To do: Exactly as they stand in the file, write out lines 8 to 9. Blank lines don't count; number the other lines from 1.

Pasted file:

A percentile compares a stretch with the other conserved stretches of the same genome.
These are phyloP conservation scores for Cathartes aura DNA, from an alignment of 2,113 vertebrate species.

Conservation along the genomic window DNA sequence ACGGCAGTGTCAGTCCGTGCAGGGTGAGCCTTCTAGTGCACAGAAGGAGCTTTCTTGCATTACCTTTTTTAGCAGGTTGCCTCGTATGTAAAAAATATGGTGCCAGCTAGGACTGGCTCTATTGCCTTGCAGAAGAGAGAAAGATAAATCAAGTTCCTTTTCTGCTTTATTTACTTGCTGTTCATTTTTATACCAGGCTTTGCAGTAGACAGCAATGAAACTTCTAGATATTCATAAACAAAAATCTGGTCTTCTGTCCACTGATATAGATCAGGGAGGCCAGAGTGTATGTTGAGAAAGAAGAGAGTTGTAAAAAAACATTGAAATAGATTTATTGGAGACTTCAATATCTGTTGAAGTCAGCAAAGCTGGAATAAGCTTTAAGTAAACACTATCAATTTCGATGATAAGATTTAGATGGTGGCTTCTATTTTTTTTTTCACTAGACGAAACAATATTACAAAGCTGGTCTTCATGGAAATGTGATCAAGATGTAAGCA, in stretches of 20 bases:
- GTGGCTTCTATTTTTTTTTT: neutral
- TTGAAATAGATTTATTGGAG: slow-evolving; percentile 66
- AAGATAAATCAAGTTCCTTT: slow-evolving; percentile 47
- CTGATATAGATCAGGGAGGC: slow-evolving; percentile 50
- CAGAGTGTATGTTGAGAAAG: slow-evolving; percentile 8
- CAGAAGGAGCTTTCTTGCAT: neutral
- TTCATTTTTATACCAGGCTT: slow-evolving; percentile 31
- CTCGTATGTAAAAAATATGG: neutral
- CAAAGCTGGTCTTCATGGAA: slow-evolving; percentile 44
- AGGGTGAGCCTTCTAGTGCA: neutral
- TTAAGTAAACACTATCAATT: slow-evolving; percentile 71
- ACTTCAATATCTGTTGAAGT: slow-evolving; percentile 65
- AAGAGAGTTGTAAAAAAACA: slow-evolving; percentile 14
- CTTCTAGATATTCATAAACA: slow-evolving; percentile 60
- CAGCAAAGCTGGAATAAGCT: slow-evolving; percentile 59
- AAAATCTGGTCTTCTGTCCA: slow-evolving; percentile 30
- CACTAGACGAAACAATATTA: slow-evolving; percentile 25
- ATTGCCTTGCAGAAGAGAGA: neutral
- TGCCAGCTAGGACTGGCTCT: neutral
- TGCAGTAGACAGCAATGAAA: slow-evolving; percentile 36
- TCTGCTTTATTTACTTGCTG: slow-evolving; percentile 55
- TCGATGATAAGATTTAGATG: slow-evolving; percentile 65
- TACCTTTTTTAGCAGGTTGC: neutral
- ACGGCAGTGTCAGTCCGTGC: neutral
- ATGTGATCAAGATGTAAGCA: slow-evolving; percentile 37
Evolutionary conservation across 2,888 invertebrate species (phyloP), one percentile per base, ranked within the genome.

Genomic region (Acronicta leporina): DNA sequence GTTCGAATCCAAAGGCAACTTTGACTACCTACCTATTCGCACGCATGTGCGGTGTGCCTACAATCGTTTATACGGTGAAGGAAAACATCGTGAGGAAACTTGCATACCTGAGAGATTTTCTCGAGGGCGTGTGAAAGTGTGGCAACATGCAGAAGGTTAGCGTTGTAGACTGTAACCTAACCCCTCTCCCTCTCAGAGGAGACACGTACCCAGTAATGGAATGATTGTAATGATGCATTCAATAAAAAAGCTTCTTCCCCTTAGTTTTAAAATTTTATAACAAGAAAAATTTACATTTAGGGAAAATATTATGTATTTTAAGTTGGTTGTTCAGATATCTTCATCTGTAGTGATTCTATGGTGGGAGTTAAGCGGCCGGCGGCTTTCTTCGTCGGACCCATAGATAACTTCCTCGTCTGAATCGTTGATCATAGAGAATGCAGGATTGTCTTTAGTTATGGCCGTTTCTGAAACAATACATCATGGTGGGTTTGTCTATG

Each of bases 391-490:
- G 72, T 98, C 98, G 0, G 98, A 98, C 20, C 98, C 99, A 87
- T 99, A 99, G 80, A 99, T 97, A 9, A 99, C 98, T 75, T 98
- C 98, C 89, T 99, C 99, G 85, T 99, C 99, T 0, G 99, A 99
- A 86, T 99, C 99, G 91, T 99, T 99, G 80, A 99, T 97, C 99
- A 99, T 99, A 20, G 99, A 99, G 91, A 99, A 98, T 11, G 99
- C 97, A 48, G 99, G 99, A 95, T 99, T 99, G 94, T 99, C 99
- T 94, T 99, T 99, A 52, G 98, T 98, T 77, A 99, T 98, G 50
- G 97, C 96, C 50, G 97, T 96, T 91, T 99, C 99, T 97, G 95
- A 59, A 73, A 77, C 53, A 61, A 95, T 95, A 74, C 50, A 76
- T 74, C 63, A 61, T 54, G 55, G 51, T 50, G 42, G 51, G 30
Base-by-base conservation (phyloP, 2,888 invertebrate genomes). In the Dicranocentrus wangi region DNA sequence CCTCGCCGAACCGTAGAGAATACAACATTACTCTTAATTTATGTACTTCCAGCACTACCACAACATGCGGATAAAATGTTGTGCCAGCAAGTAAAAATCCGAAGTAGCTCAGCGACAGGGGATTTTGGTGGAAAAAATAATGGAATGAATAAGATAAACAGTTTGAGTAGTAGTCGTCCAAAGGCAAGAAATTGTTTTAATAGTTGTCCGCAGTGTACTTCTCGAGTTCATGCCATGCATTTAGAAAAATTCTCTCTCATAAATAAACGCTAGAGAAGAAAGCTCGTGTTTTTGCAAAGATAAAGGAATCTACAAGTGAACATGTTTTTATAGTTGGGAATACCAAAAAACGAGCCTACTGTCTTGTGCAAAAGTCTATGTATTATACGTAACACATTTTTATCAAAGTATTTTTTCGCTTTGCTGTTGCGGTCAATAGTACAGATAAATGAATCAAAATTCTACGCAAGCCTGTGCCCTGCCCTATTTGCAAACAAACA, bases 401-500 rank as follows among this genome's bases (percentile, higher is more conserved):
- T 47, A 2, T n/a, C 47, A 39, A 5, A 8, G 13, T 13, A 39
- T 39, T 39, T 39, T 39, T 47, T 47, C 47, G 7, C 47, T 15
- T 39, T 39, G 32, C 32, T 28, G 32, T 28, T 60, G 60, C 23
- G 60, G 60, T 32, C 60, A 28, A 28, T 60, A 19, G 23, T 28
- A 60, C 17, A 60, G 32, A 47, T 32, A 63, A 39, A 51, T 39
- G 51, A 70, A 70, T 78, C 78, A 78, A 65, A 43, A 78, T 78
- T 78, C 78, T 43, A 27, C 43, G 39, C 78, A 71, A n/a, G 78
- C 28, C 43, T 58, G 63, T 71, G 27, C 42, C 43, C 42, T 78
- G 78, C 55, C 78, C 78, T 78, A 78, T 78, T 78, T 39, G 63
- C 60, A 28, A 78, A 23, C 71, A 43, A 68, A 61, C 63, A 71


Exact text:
- CAGAGTGTATGTTGAGAAAG: slow-evolving; percentile 8
- CAGAAGGAGCTTTCTTGCAT: neutral